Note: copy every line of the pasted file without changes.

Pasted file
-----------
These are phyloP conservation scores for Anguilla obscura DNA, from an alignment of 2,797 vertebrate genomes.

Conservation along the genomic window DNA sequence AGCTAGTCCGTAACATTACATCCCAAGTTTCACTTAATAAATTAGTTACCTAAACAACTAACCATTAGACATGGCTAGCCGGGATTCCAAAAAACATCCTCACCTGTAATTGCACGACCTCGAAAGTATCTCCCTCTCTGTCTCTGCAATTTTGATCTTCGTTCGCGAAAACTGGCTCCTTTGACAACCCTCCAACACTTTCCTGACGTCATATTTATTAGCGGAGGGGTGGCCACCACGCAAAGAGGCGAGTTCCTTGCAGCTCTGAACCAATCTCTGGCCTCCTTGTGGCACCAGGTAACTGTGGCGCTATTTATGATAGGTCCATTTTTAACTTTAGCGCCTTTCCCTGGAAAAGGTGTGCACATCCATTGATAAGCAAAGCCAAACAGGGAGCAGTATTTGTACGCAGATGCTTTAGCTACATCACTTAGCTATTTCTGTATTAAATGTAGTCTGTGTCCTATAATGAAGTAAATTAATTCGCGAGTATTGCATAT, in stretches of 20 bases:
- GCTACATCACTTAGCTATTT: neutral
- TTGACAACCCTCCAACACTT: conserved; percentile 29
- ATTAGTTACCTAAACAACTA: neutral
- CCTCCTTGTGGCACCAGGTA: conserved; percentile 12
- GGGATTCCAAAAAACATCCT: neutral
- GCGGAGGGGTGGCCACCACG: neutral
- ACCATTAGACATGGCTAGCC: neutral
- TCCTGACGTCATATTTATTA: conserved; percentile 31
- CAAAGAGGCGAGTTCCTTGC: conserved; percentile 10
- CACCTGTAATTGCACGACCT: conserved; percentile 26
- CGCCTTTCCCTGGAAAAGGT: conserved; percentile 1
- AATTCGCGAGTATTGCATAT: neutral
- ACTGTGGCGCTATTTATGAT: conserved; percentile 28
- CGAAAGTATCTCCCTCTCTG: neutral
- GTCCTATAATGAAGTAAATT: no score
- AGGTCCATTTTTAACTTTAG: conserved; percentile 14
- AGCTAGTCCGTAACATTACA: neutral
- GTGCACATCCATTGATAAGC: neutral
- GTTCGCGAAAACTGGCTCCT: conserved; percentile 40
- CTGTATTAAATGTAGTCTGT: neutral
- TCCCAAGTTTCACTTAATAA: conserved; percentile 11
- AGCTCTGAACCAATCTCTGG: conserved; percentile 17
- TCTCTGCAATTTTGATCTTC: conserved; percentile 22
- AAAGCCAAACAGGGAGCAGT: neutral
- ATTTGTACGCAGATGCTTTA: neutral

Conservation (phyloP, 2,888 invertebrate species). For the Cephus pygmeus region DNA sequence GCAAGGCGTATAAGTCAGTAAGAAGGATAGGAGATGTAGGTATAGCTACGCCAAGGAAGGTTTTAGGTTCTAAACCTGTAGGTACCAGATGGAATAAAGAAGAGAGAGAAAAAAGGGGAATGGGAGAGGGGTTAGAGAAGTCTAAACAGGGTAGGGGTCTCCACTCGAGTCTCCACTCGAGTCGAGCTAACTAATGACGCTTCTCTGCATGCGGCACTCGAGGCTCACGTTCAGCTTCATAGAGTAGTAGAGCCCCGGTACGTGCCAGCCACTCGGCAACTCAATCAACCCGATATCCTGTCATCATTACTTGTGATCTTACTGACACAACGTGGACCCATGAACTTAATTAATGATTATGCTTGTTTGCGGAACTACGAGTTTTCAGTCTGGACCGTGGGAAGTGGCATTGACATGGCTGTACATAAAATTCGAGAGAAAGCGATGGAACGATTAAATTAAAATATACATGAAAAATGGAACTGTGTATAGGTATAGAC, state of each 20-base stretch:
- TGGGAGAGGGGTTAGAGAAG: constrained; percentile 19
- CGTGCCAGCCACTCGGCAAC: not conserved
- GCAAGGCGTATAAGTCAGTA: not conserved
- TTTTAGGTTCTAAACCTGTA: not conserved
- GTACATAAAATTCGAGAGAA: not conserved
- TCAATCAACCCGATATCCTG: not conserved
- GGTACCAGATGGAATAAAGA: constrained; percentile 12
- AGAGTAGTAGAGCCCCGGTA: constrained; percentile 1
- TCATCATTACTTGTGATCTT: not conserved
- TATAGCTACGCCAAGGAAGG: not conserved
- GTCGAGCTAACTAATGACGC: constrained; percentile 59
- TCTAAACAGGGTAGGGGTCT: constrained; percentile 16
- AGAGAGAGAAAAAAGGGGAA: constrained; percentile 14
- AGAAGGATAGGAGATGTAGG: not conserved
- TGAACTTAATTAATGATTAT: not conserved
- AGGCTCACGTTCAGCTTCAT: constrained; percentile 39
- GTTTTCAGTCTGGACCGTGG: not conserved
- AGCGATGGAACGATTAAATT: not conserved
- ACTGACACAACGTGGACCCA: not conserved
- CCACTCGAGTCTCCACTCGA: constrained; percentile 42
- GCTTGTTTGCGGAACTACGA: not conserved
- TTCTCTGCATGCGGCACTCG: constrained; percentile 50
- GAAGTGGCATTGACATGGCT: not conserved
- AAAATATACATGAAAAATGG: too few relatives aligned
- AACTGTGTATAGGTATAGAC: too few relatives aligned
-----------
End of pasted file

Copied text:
These are phyloP conservation scores for Anguilla obscura DNA, from an alignment of 2,797 vertebrate genomes.

Conservation along the genomic window DNA sequence AGCTAGTCCGTAACATTACATCCCAAGTTTCACTTAATAAATTAGTTACCTAAACAACTAACCATTAGACATGGCTAGCCGGGATTCCAAAAAACATCCTCACCTGTAATTGCACGACCTCGAAAGTATCTCCCTCTCTGTCTCTGCAATTTTGATCTTCGTTCGCGAAAACTGGCTCCTTTGACAACCCTCCAACACTTTCCTGACGTCATATTTATTAGCGGAGGGGTGGCCACCACGCAAAGAGGCGAGTTCCTTGCAGCTCTGAACCAATCTCTGGCCTCCTTGTGGCACCAGGTAACTGTGGCGCTATTTATGATAGGTCCATTTTTAACTTTAGCGCCTTTCCCTGGAAAAGGTGTGCACATCCATTGATAAGCAAAGCCAAACAGGGAGCAGTATTTGTACGCAGATGCTTTAGCTACATCACTTAGCTATTTCTGTATTAAATGTAGTCTGTGTCCTATAATGAAGTAAATTAATTCGCGAGTATTGCATAT, in stretches of 20 bases:
- GCTACATCACTTAGCTATTT: neutral
- TTGACAACCCTCCAACACTT: conserved; percentile 29
- ATTAGTTACCTAAACAACTA: neutral
- CCTCCTTGTGGCACCAGGTA: conserved; percentile 12
- GGGATTCCAAAAAACATCCT: neutral
- GCGGAGGGGTGGCCACCACG: neutral
- ACCATTAGACATGGCTAGCC: neutral
- TCCTGACGTCATATTTATTA: conserved; percentile 31
- CAAAGAGGCGAGTTCCTTGC: conserved; percentile 10
- CACCTGTAATTGCACGACCT: conserved; percentile 26
- CGCCTTTCCCTGGAAAAGGT: conserved; percentile 1
- AATTCGCGAGTATTGCATAT: neutral
- ACTGTGGCGCTATTTATGAT: conserved; percentile 28
- CGAAAGTATCTCCCTCTCTG: neutral
- GTCCTATAATGAAGTAAATT: no score
- AGGTCCATTTTTAACTTTAG: conserved; percentile 14
- AGCTAGTCCGTAACATTACA: neutral
- GTGCACATCCATTGATAAGC: neutral
- GTTCGCGAAAACTGGCTCCT: conserved; percentile 40
- CTGTATTAAATGTAGTCTGT: neutral
- TCCCAAGTTTCACTTAATAA: conserved; percentile 11
- AGCTCTGAACCAATCTCTGG: conserved; percentile 17
- TCTCTGCAATTTTGATCTTC: conserved; percentile 22
- AAAGCCAAACAGGGAGCAGT: neutral
- ATTTGTACGCAGATGCTTTA: neutral

Conservation (phyloP, 2,888 invertebrate species). For the Cephus pygmeus region DNA sequence GCAAGGCGTATAAGTCAGTAAGAAGGATAGGAGATGTAGGTATAGCTACGCCAAGGAAGGTTTTAGGTTCTAAACCTGTAGGTACCAGATGGAATAAAGAAGAGAGAGAAAAAAGGGGAATGGGAGAGGGGTTAGAGAAGTCTAAACAGGGTAGGGGTCTCCACTCGAGTCTCCACTCGAGTCGAGCTAACTAATGACGCTTCTCTGCATGCGGCACTCGAGGCTCACGTTCAGCTTCATAGAGTAGTAGAGCCCCGGTACGTGCCAGCCACTCGGCAACTCAATCAACCCGATATCCTGTCATCATTACTTGTGATCTTACTGACACAACGTGGACCCATGAACTTAATTAATGATTATGCTTGTTTGCGGAACTACGAGTTTTCAGTCTGGACCGTGGGAAGTGGCATTGACATGGCTGTACATAAAATTCGAGAGAAAGCGATGGAACGATTAAATTAAAATATACATGAAAAATGGAACTGTGTATAGGTATAGAC, state of each 20-base stretch:
- TGGGAGAGGGGTTAGAGAAG: constrained; percentile 19
- CGTGCCAGCCACTCGGCAAC: not conserved
- GCAAGGCGTATAAGTCAGTA: not conserved
- TTTTAGGTTCTAAACCTGTA: not conserved
- GTACATAAAATTCGAGAGAA: not conserved
- TCAATCAACCCGATATCCTG: not conserved
- GGTACCAGATGGAATAAAGA: constrained; percentile 12
- AGAGTAGTAGAGCCCCGGTA: constrained; percentile 1
- TCATCATTACTTGTGATCTT: not conserved
- TATAGCTACGCCAAGGAAGG: not conserved
- GTCGAGCTAACTAATGACGC: constrained; percentile 59
- TCTAAACAGGGTAGGGGTCT: constrained; percentile 16
- AGAGAGAGAAAAAAGGGGAA: constrained; percentile 14
- AGAAGGATAGGAGATGTAGG: not conserved
- TGAACTTAATTAATGATTAT: not conserved
- AGGCTCACGTTCAGCTTCAT: constrained; percentile 39
- GTTTTCAGTCTGGACCGTGG: not conserved
- AGCGATGGAACGATTAAATT: not conserved
- ACTGACACAACGTGGACCCA: not conserved
- CCACTCGAGTCTCCACTCGA: constrained; percentile 42
- GCTTGTTTGCGGAACTACGA: not conserved
- TTCTCTGCATGCGGCACTCG: constrained; percentile 50
- GAAGTGGCATTGACATGGCT: not conserved
- AAAATATACATGAAAAATGG: too few relatives aligned
- AACTGTGTATAGGTATAGAC: too few relatives aligned